DHALIGHTFUL A lentil dhal is a delicious, healthy way to introduce spices into your diet.
Spice it up for summer
Everything has a context. Never was this more apparent recently than when Paul Flynn from the Tannery asked me to be his assistant in a cook-off with Martin Shanahan of Fishy Fishy restaurant, Kinsale.
The context was that Paul had lost the cook-off the previous week, and for many reasons, including his personal well being and pride, he wanted a win when he came to Westport for round two. Cooking a meat dish, he decided to focus naturally enough on one of Mayo’s best assets: fresh, wild lamb. He planned to serve delicious chops alongside a wild garlic risotto.
Martin had his own trick up his sleeve, however. It involved smoking fish between cedar wood on a fire. So, while a risotto is a fine, fine dish – indeed, I only wrote about one a month back – it soon became apparent that in the context of winning in Co Mayo, this would not suffice.
Paul decided on the chops garnished instead with the wild garlic pesto, local spuds roasted, and sweet onions with gravy. Needless to say, with that recipe, and my help, he romped home and confidence returned! But it shows you that in some contexts what sounds good may not actually be a winning combination.
Spice it up
Bearing in mind that context is everything, I should tell you I knew nothing of spices growing up. Back in the ’80s we were raised on simple meats, the odd fish, spuds, leeks, broccoli, onions, root vegetables and maybe a salad with nuts if the boat was being pushed out.
In the ’90s things started to change, as we were introduced to sun-dried tomatoes, green basil pesto and wild new things like that. But it was not until the noughties that I came to appreciate spices and their unique combination. Many spices are good for your body, and a good idea to incorporate into your diet. In fact, we are currently treating our dog Frodo’s arthritis with a half a teaspoon of turmeric a day.
Really, the Brunette has introduced me to a lot, and she is the one who introduced me to a true understanding of cumin, coriander and turmeric, as well as to chopping up red chillies directly into your lunch! The following quick and easy summer dishes are examples of how easy it is to spice up your food.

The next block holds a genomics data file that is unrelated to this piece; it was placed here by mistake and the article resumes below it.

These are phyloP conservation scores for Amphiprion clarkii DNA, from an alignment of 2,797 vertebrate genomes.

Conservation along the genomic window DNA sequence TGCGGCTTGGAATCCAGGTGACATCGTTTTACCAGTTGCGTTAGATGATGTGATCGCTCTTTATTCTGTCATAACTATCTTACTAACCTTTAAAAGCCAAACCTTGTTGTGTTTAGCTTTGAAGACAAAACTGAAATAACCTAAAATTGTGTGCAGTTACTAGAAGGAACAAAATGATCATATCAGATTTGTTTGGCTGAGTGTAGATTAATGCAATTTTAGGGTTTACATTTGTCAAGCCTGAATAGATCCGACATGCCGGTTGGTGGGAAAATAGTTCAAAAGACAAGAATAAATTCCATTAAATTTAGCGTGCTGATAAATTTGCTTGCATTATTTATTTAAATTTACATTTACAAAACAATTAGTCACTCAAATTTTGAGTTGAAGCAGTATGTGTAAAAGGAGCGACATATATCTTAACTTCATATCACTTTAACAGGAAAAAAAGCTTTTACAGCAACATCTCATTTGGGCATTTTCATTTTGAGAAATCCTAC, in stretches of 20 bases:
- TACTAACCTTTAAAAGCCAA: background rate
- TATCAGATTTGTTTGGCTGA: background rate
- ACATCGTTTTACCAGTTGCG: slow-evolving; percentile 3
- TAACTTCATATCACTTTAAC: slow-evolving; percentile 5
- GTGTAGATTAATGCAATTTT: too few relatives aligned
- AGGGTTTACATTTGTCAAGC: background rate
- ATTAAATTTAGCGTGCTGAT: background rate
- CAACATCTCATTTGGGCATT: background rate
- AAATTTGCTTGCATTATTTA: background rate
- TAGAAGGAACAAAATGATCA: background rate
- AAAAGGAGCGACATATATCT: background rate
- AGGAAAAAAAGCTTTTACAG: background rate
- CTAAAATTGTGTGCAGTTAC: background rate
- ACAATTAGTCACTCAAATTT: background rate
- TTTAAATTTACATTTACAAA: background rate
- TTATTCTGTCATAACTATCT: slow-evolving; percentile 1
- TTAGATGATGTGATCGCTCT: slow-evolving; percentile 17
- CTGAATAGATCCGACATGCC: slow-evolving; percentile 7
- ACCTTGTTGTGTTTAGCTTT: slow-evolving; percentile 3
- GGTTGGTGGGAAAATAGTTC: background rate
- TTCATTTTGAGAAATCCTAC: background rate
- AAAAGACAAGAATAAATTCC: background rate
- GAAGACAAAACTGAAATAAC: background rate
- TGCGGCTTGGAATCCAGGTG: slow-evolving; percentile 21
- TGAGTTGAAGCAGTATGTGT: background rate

Spicy chicken and potato
Dice 700gm new potatoes and 250gm chicken pieces. Cook the diced potatoes on pan in hot oil, stirring, for five minutes. Add chicken and stir for another five minutes, then add ¾ teaspoon of turmeric, ¾ teaspoon of cumin and a little salt. You can also add coriander and mustard seeds for extra effect.
Lentils are, obviously, a slight diversion from spuds and traditional Irish vegetables, but dhal, an Indian pulse-based staple, is a very satisfying dish to make, and a good point to start understanding spices.
Boil 200g of lentils and set aside (you can add a bay leaf, ginger and cinnamon stick during the boiling if you like – but be sure to pick them out). Fry a diced onion slowly in butter. Add two teaspoons of turmeric, one teaspoon of cumin and a ½ teaspoon chilli, and cook for four minutes stirring. Add lentils and cook, stirring all the while, for five minutes. Serve with spinach and salad.
Red’s wet beer stir fry
Fry one sliced onion in butter, add one courgette (thick-cut into rings) and two-inch lengths of leek sliced in half. Then add 1 teaspoon of turmeric, a ½ teaspoon of chilli and 1 teaspoon of ground cumin. Fry for three minutes, then add ½ a cup of beer and bring to boil. Throw in some mange tout and simmer for a minute or two, then serve.
Red Cabot is interested in food, nature and small things. He sells his food at Westport Country Markets in St Ann’s Boxing Club, James’s Street car park, Westport, every Thursday, from 8am to 1pm, and Newport Street Market on Fridays, 11am to 4pm.